May 14 - 22 marks National Craft Beer Week. For beer aficionadoes, it’s a week to celebrate the talents of our local brew masters. In Bethesda, it was Rock Bottom’s week to shine. The restaurant/brewery posted a list of recently brewed beers (see photo of blackboard), offering pints for a ridiculously fair price of $4.49 for a pint. Compared to which charges $9 for a comparable Belgian-style beer, this is a major bargain, not to mention a chance to drink the freshest, frostiest mug in town.
Rock Bottom has something for every enthusiast whether their preference is dark, lager, ale or wheat beers.
My husband and I dined at Rock Bottom this week where a very knowledgeable waiter named Mack took the time to explain some of Rock Bottom’s weekly offerings. With a little discussion, he zeroed in on the perfect choices for both of us. I selected the Belgian-style white ale, pale with a touch of haze, hints of orange peel, coriander and Belgian yeast. Eric selected the IPA with a hint of cloves.
When these cold, frothy brews arrived at the table, we gaped with glee. Why had we not come here before? This was awesome!!!
Mack explained how customers can bring home a hefty portion of their beer of choice (2 liters) in a large bottle shaped like a cask of moonshine. It’s called a growler. I had no idea what this meant, but my husband was clearly excited about the prospect of paying $20-$22 for the first installment and $8 for subsequent refills. Mack said that growlers should be consumed on the day you open them so be sure you have enough people to join in what translates to 6 hand-crafted beers in one bottle!
Rock Bottom also brews seasonal beers which are slightly higher in price but comparable to a fine wine. Currently, the selection is called Saison, but starting May 24, Rock Bottom introduces its Summer Ale. The tapping event if from 7 – 8 pm and brewmaster Geoffrey Lively will be there to discuss beer with guests. Lively describes his new Summer Ale as “American-style golden ale with copious amounts of hops loaded in the back end, full of fruity citrus flavor with very little bitterness.” I think I’ll need to check that out.
If you’re not sure what style beer you prefer, or you want to do conduct your own taste test, Rock Bottom offers samplers for 79 cents each.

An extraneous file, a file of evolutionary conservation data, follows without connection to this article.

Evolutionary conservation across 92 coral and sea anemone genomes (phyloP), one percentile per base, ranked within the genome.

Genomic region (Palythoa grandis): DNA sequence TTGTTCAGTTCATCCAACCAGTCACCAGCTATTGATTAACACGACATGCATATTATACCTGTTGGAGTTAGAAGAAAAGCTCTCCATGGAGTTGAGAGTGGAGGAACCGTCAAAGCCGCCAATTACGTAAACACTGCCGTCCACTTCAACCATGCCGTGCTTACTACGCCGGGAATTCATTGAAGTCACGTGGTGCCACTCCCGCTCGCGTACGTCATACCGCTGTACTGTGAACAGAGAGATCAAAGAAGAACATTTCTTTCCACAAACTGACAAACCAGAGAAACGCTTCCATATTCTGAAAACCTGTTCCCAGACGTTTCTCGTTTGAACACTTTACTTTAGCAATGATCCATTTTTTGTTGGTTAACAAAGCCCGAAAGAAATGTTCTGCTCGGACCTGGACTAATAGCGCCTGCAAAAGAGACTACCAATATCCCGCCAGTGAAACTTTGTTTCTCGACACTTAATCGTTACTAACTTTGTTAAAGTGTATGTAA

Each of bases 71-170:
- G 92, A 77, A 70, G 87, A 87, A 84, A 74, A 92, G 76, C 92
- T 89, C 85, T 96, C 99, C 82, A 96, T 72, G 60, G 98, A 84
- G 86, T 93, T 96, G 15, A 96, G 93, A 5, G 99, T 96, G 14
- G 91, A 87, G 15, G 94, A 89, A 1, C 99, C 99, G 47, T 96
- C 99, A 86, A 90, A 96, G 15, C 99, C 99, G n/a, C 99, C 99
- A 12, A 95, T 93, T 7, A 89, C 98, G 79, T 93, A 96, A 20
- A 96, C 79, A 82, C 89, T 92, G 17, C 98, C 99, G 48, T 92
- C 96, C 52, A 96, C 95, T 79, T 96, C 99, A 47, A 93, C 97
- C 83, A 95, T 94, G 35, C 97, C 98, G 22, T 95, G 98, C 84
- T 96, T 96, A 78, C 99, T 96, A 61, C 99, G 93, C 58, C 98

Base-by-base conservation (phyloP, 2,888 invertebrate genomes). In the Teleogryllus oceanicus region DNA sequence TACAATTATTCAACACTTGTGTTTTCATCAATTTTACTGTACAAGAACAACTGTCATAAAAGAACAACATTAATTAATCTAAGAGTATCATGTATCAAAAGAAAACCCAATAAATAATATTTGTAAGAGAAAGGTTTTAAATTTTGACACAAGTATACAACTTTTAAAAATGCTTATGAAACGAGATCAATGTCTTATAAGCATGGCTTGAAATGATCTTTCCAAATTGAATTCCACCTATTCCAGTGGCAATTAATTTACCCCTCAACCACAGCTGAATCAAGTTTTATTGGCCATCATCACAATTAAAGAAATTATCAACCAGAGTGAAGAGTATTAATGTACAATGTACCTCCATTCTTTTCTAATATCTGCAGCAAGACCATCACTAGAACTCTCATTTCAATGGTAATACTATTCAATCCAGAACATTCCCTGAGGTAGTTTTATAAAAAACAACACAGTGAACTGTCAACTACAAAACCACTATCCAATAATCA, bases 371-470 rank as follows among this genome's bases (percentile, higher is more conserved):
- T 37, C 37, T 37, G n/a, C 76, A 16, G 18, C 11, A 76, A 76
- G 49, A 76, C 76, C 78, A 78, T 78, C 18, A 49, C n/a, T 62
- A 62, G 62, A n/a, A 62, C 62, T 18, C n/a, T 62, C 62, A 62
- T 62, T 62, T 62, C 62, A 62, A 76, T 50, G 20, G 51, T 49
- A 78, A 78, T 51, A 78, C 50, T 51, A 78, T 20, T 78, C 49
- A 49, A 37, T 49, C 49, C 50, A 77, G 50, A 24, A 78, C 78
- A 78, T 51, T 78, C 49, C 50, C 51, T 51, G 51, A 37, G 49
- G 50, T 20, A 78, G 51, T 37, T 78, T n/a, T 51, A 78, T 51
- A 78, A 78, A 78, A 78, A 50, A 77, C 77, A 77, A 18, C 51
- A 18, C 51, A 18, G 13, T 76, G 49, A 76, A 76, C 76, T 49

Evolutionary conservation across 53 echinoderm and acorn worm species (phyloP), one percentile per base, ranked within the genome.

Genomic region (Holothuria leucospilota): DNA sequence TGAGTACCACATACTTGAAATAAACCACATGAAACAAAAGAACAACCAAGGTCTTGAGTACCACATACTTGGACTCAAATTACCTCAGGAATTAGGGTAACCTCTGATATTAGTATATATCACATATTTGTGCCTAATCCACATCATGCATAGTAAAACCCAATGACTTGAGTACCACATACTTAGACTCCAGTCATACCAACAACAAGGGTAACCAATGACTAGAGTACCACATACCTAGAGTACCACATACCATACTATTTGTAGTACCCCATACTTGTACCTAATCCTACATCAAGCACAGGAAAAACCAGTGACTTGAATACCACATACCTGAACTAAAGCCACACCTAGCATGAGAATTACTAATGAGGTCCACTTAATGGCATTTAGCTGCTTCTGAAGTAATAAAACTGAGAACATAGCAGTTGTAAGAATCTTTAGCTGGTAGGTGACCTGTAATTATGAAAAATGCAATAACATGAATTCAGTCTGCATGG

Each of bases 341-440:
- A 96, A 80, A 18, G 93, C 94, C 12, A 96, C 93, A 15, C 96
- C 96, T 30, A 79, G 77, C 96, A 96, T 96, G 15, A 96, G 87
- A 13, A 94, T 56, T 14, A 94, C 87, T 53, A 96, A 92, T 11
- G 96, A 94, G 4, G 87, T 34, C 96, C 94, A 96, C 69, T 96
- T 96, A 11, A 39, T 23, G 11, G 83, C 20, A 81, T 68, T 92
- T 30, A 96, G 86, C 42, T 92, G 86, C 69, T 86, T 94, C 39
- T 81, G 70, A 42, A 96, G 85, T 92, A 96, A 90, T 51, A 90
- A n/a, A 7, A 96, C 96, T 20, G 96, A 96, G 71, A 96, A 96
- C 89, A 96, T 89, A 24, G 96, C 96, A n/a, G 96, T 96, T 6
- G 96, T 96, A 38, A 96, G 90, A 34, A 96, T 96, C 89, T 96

Inside Rock Bottom’s expansive bar, there are 20-somethings enjoying post-work relaxation, conversation and happy hour drink specials. The restaurant consists mostly of multi-generational groups meeting for food, although some people were drinking wine. They actually have a good selection of wines by the glass so you’re forgiven if you don’t order the beer. Upstairs, Rock Bottom has pool tables if you want a quieter atmosphere.
The food we had was tasty but not haute cuisine. The pizza is baked in a wood-fire oven, and I liked the vegetarian version which was like a salad on crust. I also tried the chili—a very smokey, thick meat and bean combination covered with cheese.
The food was fine, but frankly, I was here for the beer. The appetizers looked good, hot pretzels and nachos, and are likely to be better accompaniment for the beer. Rock Bottom also serves sandwiches, fish tacos, jambalaya, pasta, steak and burgers—American favorites that please the kids in the restaurant—surprisingly, there were a lot of kids for Thursday night at 7pm (But Mom and Dad must have their beer, so sit quietly Junior and play with your iPad).
If you missed out on Craft Beer Week, do not fret. Savor Beer Week runs from May 30 to June 5, 2011--another opportunity to celebrate the wonders of handcrafted, small-batch beer making. For more information on Savor Beer Week events in the D.C. Area, visit City Paper’s blog Young and Hungry. And, if you’ve wondered how to host your own beer tasting party, I asked expert Jeff Wells for advice. Here’s how to start:
- Study the hues and aromas of the beer
- Organize your menu around each beer course
- Use a variety of brews that compliment the food courses including salads, entrees and desserts
Wells was the specialty beer manager for DOPS, an independent family owned beer distributor in Maryland. He notes, “Beer industry events are flourishing, because people are realizing that beer is just as diverse as wine.” Each month, the Mid Atlantic Brewing News web site lists upcoming beer events, including Union Jack’s craft beer specials, Brew at the Zoo and CapCity Octoberfest. Through events like these, craft beer entrepreneurs have elevated the image of beer.
In fact, Gallup’s Consumption Habits poll, published in July 2010, showed drinkers aged 30 to 49 prefer beer over wine. In the same poll, 18 to 29 year olds consistently showed a preference for beer over wine. Only the 50 plus group consumes more wine than beer, with liquor a distant third. The poll also showed 79 percent of college graduates drink--Gallup correlates higher education with higher consumption levels. This might explain why restaurants in Bethesda can count on a steady flow of customers in their bars.
I leave you with this quote from our forefather, Ben Franklin, who was known to tip back a few: “Beer is God’s Proof that he loves us and wants us to be happy.”